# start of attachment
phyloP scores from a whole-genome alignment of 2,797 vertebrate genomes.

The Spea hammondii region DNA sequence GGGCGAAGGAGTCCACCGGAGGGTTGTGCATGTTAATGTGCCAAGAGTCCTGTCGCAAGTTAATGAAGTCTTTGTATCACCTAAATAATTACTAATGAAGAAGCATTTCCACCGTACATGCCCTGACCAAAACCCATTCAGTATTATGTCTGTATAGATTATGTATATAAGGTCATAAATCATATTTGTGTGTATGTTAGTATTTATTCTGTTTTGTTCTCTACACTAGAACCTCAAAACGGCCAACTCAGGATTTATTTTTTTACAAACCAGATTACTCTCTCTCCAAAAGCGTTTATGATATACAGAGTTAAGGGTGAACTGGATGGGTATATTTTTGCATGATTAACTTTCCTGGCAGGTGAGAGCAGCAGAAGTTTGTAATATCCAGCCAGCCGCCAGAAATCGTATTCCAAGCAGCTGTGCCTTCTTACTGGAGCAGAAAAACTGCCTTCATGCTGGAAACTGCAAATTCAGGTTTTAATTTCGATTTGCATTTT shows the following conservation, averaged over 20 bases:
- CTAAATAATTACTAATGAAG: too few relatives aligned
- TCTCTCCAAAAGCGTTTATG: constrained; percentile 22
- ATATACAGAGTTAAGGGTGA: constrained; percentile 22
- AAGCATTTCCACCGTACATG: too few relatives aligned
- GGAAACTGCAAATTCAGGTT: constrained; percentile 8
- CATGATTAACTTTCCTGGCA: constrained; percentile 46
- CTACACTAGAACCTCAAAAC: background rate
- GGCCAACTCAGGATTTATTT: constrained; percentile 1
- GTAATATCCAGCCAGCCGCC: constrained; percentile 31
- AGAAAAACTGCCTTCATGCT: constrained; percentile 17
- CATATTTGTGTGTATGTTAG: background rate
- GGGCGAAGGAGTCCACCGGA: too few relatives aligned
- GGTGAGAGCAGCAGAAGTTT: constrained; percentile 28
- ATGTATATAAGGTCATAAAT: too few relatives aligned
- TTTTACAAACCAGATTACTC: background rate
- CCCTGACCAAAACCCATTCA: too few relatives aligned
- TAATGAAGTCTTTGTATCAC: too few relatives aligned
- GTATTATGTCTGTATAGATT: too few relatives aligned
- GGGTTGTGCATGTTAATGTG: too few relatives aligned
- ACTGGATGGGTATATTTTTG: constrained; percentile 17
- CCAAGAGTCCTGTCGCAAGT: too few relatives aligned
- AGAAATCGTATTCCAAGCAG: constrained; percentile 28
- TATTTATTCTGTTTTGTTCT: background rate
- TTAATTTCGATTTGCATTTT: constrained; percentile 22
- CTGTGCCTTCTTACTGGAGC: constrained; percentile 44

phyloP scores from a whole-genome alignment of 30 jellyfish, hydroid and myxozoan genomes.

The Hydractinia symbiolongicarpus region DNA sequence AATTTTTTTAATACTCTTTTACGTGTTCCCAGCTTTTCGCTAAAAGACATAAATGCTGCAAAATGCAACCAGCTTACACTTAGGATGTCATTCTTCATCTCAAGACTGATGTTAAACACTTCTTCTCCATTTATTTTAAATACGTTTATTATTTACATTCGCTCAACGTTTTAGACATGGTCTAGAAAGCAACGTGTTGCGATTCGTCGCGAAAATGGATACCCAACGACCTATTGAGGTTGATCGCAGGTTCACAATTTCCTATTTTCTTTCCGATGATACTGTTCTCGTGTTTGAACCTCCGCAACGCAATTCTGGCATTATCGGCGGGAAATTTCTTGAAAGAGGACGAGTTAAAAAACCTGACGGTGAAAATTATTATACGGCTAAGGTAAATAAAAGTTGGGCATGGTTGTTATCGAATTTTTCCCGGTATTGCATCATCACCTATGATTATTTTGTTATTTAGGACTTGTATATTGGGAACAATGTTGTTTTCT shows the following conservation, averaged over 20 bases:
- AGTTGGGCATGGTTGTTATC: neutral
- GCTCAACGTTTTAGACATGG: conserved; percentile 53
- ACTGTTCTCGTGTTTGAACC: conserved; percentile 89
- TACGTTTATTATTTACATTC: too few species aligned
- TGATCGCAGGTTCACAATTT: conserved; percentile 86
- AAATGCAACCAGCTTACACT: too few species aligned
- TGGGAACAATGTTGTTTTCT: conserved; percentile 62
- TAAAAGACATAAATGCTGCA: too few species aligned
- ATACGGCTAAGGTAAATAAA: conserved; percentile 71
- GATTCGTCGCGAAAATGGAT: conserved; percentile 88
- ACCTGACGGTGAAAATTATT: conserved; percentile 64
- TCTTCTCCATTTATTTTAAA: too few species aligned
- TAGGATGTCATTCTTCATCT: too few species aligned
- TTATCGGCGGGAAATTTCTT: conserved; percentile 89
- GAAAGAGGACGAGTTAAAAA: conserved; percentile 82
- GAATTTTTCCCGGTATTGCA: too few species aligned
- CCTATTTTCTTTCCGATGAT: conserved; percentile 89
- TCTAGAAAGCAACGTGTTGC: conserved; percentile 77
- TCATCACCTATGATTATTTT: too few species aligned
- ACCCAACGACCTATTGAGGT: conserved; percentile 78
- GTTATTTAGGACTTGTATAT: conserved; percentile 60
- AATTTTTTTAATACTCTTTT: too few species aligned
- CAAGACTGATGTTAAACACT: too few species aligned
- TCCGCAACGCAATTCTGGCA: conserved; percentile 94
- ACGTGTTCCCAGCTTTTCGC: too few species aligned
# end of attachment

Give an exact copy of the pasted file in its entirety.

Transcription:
phyloP scores from a whole-genome alignment of 2,797 vertebrate genomes.

The Spea hammondii region DNA sequence GGGCGAAGGAGTCCACCGGAGGGTTGTGCATGTTAATGTGCCAAGAGTCCTGTCGCAAGTTAATGAAGTCTTTGTATCACCTAAATAATTACTAATGAAGAAGCATTTCCACCGTACATGCCCTGACCAAAACCCATTCAGTATTATGTCTGTATAGATTATGTATATAAGGTCATAAATCATATTTGTGTGTATGTTAGTATTTATTCTGTTTTGTTCTCTACACTAGAACCTCAAAACGGCCAACTCAGGATTTATTTTTTTACAAACCAGATTACTCTCTCTCCAAAAGCGTTTATGATATACAGAGTTAAGGGTGAACTGGATGGGTATATTTTTGCATGATTAACTTTCCTGGCAGGTGAGAGCAGCAGAAGTTTGTAATATCCAGCCAGCCGCCAGAAATCGTATTCCAAGCAGCTGTGCCTTCTTACTGGAGCAGAAAAACTGCCTTCATGCTGGAAACTGCAAATTCAGGTTTTAATTTCGATTTGCATTTT shows the following conservation, averaged over 20 bases:
- CTAAATAATTACTAATGAAG: too few relatives aligned
- TCTCTCCAAAAGCGTTTATG: constrained; percentile 22
- ATATACAGAGTTAAGGGTGA: constrained; percentile 22
- AAGCATTTCCACCGTACATG: too few relatives aligned
- GGAAACTGCAAATTCAGGTT: constrained; percentile 8
- CATGATTAACTTTCCTGGCA: constrained; percentile 46
- CTACACTAGAACCTCAAAAC: background rate
- GGCCAACTCAGGATTTATTT: constrained; percentile 1
- GTAATATCCAGCCAGCCGCC: constrained; percentile 31
- AGAAAAACTGCCTTCATGCT: constrained; percentile 17
- CATATTTGTGTGTATGTTAG: background rate
- GGGCGAAGGAGTCCACCGGA: too few relatives aligned
- GGTGAGAGCAGCAGAAGTTT: constrained; percentile 28
- ATGTATATAAGGTCATAAAT: too few relatives aligned
- TTTTACAAACCAGATTACTC: background rate
- CCCTGACCAAAACCCATTCA: too few relatives aligned
- TAATGAAGTCTTTGTATCAC: too few relatives aligned
- GTATTATGTCTGTATAGATT: too few relatives aligned
- GGGTTGTGCATGTTAATGTG: too few relatives aligned
- ACTGGATGGGTATATTTTTG: constrained; percentile 17
- CCAAGAGTCCTGTCGCAAGT: too few relatives aligned
- AGAAATCGTATTCCAAGCAG: constrained; percentile 28
- TATTTATTCTGTTTTGTTCT: background rate
- TTAATTTCGATTTGCATTTT: constrained; percentile 22
- CTGTGCCTTCTTACTGGAGC: constrained; percentile 44

phyloP scores from a whole-genome alignment of 30 jellyfish, hydroid and myxozoan genomes.

The Hydractinia symbiolongicarpus region DNA sequence AATTTTTTTAATACTCTTTTACGTGTTCCCAGCTTTTCGCTAAAAGACATAAATGCTGCAAAATGCAACCAGCTTACACTTAGGATGTCATTCTTCATCTCAAGACTGATGTTAAACACTTCTTCTCCATTTATTTTAAATACGTTTATTATTTACATTCGCTCAACGTTTTAGACATGGTCTAGAAAGCAACGTGTTGCGATTCGTCGCGAAAATGGATACCCAACGACCTATTGAGGTTGATCGCAGGTTCACAATTTCCTATTTTCTTTCCGATGATACTGTTCTCGTGTTTGAACCTCCGCAACGCAATTCTGGCATTATCGGCGGGAAATTTCTTGAAAGAGGACGAGTTAAAAAACCTGACGGTGAAAATTATTATACGGCTAAGGTAAATAAAAGTTGGGCATGGTTGTTATCGAATTTTTCCCGGTATTGCATCATCACCTATGATTATTTTGTTATTTAGGACTTGTATATTGGGAACAATGTTGTTTTCT shows the following conservation, averaged over 20 bases:
- AGTTGGGCATGGTTGTTATC: neutral
- GCTCAACGTTTTAGACATGG: conserved; percentile 53
- ACTGTTCTCGTGTTTGAACC: conserved; percentile 89
- TACGTTTATTATTTACATTC: too few species aligned
- TGATCGCAGGTTCACAATTT: conserved; percentile 86
- AAATGCAACCAGCTTACACT: too few species aligned
- TGGGAACAATGTTGTTTTCT: conserved; percentile 62
- TAAAAGACATAAATGCTGCA: too few species aligned
- ATACGGCTAAGGTAAATAAA: conserved; percentile 71
- GATTCGTCGCGAAAATGGAT: conserved; percentile 88
- ACCTGACGGTGAAAATTATT: conserved; percentile 64
- TCTTCTCCATTTATTTTAAA: too few species aligned
- TAGGATGTCATTCTTCATCT: too few species aligned
- TTATCGGCGGGAAATTTCTT: conserved; percentile 89
- GAAAGAGGACGAGTTAAAAA: conserved; percentile 82
- GAATTTTTCCCGGTATTGCA: too few species aligned
- CCTATTTTCTTTCCGATGAT: conserved; percentile 89
- TCTAGAAAGCAACGTGTTGC: conserved; percentile 77
- TCATCACCTATGATTATTTT: too few species aligned
- ACCCAACGACCTATTGAGGT: conserved; percentile 78
- GTTATTTAGGACTTGTATAT: conserved; percentile 60
- AATTTTTTTAATACTCTTTT: too few species aligned
- CAAGACTGATGTTAAACACT: too few species aligned
- TCCGCAACGCAATTCTGGCA: conserved; percentile 94
- ACGTGTTCCCAGCTTTTCGC: too few species aligned